Book Review: The Fifth Profession by David Morrell

The Fifth ProfessionThe Fifth Profession by David Morrell
My rating: 4 of 5 stars

How do you tell if a book has samurai in it? Don’t worry, they’ll put a katana on the cover. A book about ninjas is a little harder, since they are invisible to anyone that hasn’t just been killed by a ninja. How do you tell if a book is a thriller? Don’t worry, they’ll put a gun on the cover.

Professional protectors – the fifth profession…. get it! – Savage and Akira are teamed up to protect a travelling businessman. Things go horribly wrong and Savage is beaten to a pulp after seeing the businessman and Akira killed. Akira is also beaten to a pulp and sees the businessman and Savage killed. And so begins the twist in this David Morrell thriller.

A lot of thrillers take you from point A to point B very efficiently to the point of cliche. Some authors even churn out the same book dozens of times in this manner. The thing that keeps you coming back is the the taut writing, thrills and cool escapism. The strength of The Fifth Profession is that it starts with the standard thriller plot setup and then eschews that for a different plot entirely. It makes the entire story novel. See what I did there?

There are some annoying aspects to Morrell’s novel. David has a habit of hammering certain points and descriptions at the reader, to the point I started assuming everyone had “karate” calloused hands. To some people this could be annoying and enough to throw the book against a wall – which I wouldn’t be doing this since I read this on my iPad. To others the plotting and pacing will keep you entertained, as it did with me.

View all my reviews

Advertisements

Rules of thriller writing

archer-gun

1) If in doubt kill a character.

2) Plot holes can be filled with dead bodies.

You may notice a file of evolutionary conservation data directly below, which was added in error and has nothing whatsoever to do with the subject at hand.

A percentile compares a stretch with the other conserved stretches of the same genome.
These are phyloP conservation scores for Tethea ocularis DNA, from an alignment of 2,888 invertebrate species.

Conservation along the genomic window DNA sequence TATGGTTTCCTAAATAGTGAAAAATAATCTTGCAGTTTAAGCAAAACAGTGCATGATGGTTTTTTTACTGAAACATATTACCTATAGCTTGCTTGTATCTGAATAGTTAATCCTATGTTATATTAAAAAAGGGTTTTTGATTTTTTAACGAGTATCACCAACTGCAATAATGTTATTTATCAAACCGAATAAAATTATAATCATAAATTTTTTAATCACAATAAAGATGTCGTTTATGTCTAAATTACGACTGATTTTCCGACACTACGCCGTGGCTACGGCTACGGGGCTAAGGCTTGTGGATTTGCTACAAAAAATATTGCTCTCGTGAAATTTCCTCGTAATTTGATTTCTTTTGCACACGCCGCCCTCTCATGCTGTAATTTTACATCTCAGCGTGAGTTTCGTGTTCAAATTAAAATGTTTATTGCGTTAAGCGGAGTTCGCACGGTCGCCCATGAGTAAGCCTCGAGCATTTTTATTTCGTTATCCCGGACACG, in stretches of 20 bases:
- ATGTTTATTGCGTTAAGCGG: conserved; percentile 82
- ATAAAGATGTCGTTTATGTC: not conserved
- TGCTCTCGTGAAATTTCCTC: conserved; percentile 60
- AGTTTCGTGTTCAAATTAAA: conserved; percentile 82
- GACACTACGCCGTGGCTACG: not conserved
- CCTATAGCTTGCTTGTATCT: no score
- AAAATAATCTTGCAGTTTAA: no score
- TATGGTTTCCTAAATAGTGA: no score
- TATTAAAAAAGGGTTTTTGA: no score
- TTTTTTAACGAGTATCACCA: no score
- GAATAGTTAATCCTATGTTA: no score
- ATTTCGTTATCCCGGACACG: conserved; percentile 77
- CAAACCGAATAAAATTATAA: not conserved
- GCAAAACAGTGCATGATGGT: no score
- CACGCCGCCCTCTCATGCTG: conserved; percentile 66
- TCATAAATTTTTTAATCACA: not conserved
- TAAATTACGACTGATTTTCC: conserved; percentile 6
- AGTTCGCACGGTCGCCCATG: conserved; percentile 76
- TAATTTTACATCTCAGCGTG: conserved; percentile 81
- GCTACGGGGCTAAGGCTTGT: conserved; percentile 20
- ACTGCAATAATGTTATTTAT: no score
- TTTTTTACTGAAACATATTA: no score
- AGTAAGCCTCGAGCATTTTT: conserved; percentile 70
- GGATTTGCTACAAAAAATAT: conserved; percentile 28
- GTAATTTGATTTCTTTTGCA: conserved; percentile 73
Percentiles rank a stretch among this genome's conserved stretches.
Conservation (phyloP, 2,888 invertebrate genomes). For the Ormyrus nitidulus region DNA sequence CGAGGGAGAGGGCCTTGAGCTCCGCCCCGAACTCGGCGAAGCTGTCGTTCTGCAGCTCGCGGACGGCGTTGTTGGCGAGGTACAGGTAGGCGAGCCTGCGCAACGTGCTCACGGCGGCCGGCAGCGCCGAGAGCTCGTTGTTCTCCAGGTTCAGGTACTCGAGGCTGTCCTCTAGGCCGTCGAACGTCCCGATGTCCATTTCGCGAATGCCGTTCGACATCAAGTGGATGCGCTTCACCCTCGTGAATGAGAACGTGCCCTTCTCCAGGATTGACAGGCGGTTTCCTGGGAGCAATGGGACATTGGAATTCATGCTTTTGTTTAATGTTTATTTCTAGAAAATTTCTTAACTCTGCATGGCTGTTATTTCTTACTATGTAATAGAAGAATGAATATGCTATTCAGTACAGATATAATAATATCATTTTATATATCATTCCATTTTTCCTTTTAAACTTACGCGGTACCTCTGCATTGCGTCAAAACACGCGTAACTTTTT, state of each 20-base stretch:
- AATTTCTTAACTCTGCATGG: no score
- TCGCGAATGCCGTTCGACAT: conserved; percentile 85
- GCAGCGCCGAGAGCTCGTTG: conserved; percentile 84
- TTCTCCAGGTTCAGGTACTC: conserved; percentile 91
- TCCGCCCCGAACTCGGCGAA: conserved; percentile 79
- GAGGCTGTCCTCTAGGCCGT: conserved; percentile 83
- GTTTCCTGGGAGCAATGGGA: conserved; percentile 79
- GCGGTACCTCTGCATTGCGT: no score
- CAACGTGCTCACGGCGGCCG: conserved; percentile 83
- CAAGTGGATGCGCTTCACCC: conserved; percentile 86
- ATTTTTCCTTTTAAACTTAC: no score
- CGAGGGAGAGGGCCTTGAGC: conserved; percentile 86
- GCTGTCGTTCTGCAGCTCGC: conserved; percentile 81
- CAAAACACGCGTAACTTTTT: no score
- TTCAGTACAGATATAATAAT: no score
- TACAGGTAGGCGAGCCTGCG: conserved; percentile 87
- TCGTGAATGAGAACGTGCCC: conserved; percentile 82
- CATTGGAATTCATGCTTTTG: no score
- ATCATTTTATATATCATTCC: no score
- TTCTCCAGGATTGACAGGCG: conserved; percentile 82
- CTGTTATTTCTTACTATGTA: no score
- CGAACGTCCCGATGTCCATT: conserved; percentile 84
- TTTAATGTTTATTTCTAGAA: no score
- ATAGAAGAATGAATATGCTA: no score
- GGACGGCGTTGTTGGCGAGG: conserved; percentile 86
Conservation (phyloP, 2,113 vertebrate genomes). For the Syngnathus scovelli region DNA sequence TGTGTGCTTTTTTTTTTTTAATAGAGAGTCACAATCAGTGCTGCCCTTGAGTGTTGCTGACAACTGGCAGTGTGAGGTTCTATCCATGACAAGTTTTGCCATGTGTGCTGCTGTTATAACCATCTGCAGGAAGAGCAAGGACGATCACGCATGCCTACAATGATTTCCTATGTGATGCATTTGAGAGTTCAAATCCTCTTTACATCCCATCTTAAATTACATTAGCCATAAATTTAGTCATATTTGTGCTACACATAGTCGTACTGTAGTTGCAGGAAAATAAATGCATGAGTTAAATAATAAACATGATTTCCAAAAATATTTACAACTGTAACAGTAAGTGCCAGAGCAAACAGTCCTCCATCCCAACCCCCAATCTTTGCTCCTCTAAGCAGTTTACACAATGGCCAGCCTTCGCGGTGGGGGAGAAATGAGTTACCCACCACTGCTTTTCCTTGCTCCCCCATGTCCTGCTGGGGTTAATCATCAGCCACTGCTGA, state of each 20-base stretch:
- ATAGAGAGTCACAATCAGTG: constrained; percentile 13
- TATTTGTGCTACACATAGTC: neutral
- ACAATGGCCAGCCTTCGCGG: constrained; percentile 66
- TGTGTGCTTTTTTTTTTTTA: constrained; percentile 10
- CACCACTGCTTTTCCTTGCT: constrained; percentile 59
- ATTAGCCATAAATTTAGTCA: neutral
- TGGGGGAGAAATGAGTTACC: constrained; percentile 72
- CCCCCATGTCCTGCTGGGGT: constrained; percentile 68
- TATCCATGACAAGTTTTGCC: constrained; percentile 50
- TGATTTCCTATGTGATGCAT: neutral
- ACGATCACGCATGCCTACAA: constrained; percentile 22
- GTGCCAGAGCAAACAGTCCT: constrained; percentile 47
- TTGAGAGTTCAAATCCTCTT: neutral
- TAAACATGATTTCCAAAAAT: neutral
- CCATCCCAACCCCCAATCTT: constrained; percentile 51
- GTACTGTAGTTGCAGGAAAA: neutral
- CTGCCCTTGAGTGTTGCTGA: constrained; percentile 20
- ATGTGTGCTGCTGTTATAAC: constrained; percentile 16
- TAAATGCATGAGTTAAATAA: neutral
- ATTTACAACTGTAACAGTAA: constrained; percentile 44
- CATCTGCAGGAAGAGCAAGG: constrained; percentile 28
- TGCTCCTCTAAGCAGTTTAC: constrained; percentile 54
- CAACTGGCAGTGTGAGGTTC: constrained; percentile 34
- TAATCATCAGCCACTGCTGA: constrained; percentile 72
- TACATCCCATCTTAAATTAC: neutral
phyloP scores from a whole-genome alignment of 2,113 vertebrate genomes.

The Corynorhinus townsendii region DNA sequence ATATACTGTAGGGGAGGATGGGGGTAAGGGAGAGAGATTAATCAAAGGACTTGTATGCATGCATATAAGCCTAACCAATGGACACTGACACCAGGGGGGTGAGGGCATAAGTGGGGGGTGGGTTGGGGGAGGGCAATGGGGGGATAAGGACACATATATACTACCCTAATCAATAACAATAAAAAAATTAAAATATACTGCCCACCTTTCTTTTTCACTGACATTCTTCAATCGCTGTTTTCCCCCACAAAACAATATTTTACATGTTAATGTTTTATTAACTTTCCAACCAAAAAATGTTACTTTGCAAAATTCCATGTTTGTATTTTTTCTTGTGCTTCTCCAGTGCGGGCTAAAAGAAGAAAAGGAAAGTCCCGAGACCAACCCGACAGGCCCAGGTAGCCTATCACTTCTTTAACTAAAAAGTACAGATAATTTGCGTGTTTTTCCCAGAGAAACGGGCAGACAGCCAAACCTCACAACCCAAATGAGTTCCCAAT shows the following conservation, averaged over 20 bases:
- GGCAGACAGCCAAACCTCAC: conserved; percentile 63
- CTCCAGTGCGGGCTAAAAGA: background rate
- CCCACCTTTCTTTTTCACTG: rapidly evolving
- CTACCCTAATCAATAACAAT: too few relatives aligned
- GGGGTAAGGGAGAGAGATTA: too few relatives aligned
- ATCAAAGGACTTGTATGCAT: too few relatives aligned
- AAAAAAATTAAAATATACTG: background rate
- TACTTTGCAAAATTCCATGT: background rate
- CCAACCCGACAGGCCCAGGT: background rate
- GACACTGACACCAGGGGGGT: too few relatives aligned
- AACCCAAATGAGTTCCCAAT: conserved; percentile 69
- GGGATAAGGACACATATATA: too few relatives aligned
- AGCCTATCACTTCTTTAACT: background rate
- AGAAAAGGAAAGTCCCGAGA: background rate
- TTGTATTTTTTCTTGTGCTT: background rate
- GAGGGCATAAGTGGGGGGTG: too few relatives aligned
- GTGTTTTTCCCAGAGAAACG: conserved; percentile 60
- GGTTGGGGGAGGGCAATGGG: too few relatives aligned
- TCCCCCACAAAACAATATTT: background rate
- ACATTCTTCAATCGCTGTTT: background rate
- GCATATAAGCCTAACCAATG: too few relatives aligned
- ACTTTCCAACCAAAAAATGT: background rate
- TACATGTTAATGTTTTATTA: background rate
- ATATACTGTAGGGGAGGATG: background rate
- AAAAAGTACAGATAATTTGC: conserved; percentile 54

3) Nothing screams thriller more than characters screaming for their lives.

4) Car chases and shootouts are mandatory.

5) The hero can’t die, unless you really, really want them to.

6) The bad-guy must die horribly, unless you want them for the sequel. Even then, the sequel could be a zombie thriller.

7) Beloved minor characters must die the most gruesome and pointless of deaths.

8) Minor bad-guys must follow the inverse ninja law.

9) The only reason a gun should ever run out of bullets is if it puts the hero in even more danger.

10) The rules of physics and biology do not apply to the hero, unless it puts them in even more danger.

11) Deus ex machina can only be used once in the story, so use it wisely.

12) If your story hasn’t given your readers a heart attack, rewrite it so that it does.

See also:
http://davidmorrell.net/on-writing/writing-advice/
http://www.creative-writing-now.com/how-to-write-a-thriller.html
http://www.writerscentre.com.au/sydney/thrillerwriting.htm

Book Review: The Way of Shadows by Brent Weeks

The Way of Shadows (Night Angel, #1)The Way of Shadows by Brent Weeks
My rating: 5 of 5 stars

I tried to like Robert Jordan’s Wheel of Time series, tried but couldn’t help but feel the story was being dragged out far too much. This series, by Brent Weeks, had called to me from the bookstore shelves. Every other book in the fantasy section had all black and red covers, usually with a dragon or girl, or girl riding a dragon. This promised what I had looked for in The Wheel of Time series.

So did it deliver? No. It gave me something else completely, which I enjoyed more.

With a fantasy I was expecting elves: nope. From the cover art I was expecting ninjas: not really. From the blurb I was expecting a Karate Kid story line: thankfully not.

This was a very enjoyable, whilst dark, fantasy novel that had me hooked from about page 10. Normally my reaction to finishing a book is to think about how much I liked or disliked it. In rare instances I immediately jump online and order more books by the author (Lee Child, Matt Hilton, Robert Crais, Matthew Reilly: noticing a pattern there?). The only question now is, do I read the rest of the series right now, or space it out between a few other novels?

Expect reviews of the rest of the series soon…

View all my reviews